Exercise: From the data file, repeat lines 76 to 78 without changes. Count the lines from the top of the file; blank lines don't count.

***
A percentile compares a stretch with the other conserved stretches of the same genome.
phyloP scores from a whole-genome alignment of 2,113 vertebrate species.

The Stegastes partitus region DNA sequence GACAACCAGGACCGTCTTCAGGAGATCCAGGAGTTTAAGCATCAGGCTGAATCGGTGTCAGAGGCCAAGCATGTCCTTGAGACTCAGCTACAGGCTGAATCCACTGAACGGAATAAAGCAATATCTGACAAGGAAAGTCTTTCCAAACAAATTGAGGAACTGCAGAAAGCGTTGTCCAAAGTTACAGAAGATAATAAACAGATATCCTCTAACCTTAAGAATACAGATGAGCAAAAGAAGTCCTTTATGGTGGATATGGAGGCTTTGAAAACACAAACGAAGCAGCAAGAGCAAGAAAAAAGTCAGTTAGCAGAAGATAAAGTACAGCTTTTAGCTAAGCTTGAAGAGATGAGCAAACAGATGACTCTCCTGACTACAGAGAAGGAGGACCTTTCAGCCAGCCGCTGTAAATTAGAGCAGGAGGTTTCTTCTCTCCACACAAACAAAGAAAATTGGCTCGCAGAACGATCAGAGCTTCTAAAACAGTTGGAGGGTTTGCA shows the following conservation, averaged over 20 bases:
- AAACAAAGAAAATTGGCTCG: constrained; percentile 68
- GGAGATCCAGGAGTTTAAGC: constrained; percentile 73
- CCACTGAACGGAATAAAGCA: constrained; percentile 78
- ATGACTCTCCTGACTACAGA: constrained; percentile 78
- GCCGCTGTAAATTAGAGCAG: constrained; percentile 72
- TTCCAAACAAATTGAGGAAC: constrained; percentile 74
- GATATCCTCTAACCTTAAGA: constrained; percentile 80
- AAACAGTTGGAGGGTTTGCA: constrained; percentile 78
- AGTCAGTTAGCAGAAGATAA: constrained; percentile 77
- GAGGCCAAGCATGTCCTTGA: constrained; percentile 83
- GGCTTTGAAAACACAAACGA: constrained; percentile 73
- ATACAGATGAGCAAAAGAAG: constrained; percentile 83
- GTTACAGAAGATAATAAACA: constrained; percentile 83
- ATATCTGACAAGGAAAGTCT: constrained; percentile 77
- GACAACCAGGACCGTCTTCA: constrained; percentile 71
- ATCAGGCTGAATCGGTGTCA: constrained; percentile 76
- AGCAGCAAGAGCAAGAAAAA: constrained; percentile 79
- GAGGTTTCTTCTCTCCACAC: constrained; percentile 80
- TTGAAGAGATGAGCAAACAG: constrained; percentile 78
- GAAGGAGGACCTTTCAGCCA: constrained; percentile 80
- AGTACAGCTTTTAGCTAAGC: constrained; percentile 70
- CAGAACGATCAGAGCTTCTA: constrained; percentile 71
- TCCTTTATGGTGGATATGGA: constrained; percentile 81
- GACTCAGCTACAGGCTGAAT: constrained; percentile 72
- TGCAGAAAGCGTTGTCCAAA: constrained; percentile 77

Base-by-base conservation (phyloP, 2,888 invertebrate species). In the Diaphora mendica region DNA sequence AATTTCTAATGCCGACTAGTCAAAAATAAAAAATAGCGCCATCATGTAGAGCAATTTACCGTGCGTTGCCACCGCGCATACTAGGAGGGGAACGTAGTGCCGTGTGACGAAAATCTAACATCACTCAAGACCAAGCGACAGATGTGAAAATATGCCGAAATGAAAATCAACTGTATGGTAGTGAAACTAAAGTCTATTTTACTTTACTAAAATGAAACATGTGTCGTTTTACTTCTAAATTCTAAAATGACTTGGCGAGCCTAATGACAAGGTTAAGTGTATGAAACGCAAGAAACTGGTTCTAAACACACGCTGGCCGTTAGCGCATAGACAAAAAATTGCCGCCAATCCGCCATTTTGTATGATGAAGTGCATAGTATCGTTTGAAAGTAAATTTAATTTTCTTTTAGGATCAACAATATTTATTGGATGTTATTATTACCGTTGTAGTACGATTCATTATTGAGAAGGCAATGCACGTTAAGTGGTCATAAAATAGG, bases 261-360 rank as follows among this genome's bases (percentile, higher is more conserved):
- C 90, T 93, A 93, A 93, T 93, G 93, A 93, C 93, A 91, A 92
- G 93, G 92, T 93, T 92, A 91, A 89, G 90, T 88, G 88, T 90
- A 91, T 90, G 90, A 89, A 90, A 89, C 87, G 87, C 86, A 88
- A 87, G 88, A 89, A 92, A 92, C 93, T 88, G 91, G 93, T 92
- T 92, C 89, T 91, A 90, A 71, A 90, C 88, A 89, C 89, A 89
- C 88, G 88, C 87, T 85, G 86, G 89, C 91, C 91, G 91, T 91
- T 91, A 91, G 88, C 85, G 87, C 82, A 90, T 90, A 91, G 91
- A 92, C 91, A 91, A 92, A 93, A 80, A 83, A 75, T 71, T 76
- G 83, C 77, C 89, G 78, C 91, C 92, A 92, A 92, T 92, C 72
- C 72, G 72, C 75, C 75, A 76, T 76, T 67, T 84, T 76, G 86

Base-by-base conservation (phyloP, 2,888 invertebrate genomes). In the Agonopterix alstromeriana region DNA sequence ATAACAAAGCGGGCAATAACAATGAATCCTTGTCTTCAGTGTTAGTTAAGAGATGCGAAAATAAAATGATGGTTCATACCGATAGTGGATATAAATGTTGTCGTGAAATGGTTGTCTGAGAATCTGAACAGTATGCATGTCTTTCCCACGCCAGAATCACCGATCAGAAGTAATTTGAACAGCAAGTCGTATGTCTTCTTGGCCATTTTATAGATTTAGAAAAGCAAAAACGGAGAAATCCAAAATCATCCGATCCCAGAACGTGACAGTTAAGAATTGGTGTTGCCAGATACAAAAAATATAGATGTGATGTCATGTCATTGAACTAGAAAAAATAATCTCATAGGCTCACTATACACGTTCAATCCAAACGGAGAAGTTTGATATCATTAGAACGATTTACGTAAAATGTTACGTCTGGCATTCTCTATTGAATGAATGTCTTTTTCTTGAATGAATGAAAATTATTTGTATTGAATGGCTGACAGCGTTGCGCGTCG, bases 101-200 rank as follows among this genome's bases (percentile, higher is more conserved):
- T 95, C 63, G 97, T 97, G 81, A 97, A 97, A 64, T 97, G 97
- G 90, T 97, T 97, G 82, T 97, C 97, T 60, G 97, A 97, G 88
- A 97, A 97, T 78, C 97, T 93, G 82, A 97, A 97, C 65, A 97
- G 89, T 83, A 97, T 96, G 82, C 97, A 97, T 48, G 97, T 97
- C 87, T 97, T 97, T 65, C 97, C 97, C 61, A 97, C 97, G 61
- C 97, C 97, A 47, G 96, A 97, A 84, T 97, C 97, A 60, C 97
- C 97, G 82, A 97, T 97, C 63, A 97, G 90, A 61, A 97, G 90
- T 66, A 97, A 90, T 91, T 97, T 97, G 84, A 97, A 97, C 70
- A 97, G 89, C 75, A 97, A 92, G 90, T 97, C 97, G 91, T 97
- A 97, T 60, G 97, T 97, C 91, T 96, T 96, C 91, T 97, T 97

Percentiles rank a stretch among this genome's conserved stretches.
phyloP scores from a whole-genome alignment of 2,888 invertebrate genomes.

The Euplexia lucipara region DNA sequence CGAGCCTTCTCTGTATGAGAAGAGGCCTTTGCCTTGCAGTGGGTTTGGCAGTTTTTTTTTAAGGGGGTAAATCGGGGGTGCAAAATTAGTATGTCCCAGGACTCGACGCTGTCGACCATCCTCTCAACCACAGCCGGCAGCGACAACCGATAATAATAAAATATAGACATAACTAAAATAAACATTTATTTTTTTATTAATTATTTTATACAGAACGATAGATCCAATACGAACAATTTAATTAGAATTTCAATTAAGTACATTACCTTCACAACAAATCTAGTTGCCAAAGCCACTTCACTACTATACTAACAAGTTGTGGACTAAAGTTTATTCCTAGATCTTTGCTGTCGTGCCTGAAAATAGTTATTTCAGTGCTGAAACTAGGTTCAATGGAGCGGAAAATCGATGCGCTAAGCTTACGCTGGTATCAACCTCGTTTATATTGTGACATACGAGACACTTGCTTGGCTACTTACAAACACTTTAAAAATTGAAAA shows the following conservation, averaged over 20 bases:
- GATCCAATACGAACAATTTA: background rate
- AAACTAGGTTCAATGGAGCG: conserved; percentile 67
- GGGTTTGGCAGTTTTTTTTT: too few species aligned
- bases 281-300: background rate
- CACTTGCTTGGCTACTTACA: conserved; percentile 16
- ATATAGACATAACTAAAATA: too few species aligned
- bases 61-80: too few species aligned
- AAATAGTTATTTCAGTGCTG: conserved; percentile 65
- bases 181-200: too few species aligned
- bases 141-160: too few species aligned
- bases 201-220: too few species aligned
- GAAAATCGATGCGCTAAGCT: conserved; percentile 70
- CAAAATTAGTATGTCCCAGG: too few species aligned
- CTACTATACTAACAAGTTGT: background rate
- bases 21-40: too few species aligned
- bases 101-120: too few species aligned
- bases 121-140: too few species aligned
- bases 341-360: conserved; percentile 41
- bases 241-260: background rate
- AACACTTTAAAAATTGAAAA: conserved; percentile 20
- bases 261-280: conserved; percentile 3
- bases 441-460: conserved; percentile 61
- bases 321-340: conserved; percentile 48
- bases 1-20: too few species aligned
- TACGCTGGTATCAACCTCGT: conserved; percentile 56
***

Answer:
- bases 321-340: conserved; percentile 48
- bases 1-20: too few species aligned
- TACGCTGGTATCAACCTCGT: conserved; percentile 56